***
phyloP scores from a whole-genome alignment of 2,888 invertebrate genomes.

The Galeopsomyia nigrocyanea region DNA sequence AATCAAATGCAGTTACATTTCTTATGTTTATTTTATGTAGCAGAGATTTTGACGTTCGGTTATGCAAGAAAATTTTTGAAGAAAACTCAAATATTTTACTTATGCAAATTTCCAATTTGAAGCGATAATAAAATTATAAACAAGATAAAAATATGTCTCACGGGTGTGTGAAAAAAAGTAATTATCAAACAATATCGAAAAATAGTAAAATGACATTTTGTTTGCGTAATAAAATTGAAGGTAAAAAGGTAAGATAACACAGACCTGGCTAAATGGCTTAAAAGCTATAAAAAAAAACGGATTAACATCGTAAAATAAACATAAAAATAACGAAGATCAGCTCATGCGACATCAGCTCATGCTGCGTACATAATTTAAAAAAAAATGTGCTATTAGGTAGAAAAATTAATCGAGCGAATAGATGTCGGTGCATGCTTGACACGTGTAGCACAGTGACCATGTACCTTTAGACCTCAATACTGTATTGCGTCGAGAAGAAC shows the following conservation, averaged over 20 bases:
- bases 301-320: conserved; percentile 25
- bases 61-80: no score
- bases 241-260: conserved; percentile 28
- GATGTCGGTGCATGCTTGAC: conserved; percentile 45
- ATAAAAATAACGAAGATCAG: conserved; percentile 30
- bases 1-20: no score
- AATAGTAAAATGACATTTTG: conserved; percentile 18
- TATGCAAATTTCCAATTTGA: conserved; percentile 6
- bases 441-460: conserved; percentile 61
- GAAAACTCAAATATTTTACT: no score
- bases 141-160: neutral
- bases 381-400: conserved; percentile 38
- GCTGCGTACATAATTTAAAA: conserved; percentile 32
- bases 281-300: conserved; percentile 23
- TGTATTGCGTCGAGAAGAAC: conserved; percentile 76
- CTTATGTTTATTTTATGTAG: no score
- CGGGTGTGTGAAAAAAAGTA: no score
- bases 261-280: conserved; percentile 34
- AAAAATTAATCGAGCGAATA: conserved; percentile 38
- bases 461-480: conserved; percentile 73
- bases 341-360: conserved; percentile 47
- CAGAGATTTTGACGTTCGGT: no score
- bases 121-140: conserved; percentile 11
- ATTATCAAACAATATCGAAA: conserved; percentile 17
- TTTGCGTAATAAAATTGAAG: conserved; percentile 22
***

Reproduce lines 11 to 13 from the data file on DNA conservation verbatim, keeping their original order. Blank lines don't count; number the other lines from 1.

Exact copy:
- bases 441-460: conserved; percentile 61
- GAAAACTCAAATATTTTACT: no score
- bases 141-160: neutral